Monday, April 21, 2003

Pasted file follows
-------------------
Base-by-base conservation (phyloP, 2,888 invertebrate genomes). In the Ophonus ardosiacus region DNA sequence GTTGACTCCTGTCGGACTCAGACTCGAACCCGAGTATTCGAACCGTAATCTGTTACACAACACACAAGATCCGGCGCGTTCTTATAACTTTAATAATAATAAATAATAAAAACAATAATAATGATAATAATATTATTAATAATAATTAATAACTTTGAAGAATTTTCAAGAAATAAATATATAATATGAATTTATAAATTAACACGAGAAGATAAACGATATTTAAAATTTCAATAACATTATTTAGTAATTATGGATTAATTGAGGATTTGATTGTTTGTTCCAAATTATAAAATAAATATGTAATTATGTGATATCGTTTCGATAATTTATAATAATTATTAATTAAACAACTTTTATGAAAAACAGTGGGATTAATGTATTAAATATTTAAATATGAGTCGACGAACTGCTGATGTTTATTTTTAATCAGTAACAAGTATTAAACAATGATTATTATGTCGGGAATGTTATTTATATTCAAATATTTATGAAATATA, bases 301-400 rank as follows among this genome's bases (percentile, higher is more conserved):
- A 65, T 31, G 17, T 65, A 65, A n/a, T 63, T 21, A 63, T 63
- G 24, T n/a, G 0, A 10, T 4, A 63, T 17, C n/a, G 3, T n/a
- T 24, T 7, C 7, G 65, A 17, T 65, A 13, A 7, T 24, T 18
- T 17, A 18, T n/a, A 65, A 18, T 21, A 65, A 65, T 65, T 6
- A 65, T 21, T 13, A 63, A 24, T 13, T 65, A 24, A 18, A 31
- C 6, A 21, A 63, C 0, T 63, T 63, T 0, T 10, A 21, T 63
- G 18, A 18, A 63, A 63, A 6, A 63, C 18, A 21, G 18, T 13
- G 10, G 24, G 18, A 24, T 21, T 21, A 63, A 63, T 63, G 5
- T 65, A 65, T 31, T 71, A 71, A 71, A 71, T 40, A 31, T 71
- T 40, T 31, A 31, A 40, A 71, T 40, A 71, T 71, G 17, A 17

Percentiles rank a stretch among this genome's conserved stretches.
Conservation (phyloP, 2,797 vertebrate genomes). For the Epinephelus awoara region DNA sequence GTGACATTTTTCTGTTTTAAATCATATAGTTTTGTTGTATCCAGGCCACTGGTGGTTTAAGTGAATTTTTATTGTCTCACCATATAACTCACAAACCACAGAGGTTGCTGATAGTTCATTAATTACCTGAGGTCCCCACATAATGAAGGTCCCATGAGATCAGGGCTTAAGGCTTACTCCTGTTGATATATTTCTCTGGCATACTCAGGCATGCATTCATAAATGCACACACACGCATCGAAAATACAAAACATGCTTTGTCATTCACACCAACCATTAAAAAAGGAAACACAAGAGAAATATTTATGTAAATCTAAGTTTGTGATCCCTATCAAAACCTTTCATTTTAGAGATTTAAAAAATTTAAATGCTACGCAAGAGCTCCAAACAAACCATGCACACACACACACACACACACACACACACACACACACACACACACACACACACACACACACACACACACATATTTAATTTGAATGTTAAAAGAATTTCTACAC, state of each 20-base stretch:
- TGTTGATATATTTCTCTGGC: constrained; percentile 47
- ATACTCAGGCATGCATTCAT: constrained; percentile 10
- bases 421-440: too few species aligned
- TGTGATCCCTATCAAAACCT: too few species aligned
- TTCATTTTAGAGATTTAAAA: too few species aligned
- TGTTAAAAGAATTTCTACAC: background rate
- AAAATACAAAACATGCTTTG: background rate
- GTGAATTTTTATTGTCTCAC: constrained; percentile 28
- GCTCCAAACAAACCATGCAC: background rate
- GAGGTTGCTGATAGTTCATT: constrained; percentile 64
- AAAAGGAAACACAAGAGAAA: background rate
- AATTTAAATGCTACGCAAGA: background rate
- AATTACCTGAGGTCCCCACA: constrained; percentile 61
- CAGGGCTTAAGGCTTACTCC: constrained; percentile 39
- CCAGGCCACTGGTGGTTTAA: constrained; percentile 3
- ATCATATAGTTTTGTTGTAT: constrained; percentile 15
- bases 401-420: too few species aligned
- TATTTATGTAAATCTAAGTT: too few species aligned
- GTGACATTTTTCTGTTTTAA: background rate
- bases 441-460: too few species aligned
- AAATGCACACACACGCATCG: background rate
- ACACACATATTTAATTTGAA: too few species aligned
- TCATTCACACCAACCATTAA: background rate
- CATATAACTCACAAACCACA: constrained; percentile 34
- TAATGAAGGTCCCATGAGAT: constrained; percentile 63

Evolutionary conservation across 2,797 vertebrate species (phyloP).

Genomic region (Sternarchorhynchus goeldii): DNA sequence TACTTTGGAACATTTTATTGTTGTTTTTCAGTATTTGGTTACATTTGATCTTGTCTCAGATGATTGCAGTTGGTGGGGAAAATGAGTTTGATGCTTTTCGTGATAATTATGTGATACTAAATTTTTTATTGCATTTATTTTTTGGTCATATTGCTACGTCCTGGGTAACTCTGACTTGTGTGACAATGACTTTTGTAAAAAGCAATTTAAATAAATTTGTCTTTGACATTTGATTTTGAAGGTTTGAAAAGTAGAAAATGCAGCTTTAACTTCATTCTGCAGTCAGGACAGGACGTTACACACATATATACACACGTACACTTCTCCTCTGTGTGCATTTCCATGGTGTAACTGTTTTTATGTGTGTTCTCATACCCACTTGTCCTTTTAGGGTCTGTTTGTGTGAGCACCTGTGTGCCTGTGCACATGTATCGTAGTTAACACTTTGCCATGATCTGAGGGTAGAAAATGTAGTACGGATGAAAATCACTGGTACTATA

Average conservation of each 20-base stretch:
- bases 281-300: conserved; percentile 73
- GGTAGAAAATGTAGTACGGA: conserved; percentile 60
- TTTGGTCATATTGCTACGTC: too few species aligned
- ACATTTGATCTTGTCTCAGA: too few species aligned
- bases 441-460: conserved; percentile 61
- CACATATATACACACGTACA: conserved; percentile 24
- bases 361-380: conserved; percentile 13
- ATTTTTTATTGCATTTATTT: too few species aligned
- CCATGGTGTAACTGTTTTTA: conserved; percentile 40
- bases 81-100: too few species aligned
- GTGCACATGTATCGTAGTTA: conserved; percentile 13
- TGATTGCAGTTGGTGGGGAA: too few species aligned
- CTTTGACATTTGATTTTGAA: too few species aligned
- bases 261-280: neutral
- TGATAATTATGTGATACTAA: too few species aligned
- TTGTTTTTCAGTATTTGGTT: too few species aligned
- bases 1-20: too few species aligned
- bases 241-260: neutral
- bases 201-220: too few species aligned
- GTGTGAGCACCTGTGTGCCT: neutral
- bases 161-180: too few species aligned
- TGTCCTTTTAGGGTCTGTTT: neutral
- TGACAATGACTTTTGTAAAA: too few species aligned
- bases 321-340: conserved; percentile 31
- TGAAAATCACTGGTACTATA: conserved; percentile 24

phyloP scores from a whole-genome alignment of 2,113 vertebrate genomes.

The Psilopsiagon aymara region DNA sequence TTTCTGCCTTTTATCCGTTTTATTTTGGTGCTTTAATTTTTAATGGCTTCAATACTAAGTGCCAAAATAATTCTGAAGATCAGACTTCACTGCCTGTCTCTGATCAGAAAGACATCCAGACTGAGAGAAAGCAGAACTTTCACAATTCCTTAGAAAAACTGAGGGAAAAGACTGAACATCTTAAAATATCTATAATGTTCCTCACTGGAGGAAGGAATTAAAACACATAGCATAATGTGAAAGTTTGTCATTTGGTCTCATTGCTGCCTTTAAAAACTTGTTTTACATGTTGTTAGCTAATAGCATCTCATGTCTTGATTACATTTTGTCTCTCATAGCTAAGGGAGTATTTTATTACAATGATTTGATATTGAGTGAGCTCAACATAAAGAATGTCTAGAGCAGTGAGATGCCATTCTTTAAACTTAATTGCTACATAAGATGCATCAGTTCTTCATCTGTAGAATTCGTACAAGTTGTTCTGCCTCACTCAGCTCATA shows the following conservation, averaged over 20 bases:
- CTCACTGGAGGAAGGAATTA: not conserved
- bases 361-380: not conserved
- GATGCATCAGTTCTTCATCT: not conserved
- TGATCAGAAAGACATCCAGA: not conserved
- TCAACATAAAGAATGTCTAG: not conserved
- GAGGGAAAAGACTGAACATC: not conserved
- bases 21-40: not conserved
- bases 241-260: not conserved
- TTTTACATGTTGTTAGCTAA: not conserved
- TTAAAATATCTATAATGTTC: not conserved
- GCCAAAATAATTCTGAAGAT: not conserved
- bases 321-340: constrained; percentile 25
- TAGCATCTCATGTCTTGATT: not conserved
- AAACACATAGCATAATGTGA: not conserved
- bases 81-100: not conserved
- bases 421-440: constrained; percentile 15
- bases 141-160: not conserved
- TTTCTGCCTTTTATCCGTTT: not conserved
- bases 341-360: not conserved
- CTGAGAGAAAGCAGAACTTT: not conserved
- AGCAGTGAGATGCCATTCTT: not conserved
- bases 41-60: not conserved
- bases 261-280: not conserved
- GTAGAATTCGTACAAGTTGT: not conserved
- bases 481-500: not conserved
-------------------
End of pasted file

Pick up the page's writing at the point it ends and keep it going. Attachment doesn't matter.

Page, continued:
NEIGHBORHOODS: Do liberals tend to live in old in-town neighborhoods while conservatives head out to the suburbs? Judging by the political signs, it certainly seems like it. We live close to downtown in an old neighborhood. Back during election season there were plenty of signs for the Democratic candidates for Governor and Senator and several for the left-of-the-Democrat Independent for Governor, but signs supporting Republicans were few and far between. Now there are tons of "Why War? Wage Peace!" signs in my neighborhood, but the "Support our President and our Troops" signs are very sparse. Not so in the suburbs. I took the kids out to the 'burbs for playgroup yesterday. We saw three or four houses with peacenik signs, but almost every house was adorned with yellow ribbons, American flags and signs saying "Another Family Supporting our President and our Troops". I really don't know why this is so. I see no reason why politics should draw people to one housing area or another. Preferences for old houses and small yards close to downtown versus new homes, large yards and a place to get away from the world of work seem apolitical. Perhaps there is more to it. I confess that though we've fantasized about the signs we could put in our yard and are pleased to see them in other peoples' yards, we've never put anything there. Justin and I just aren't sign-wavers generally. It seems like conservatives tend not to demonstrate as much as liberals and when we are on the winning side, why should we? Still, the disparity between the lawn signs ornamenting the Nashville suburbs versus those in Belmont and Hillsboro Village is striking and worth pondering.

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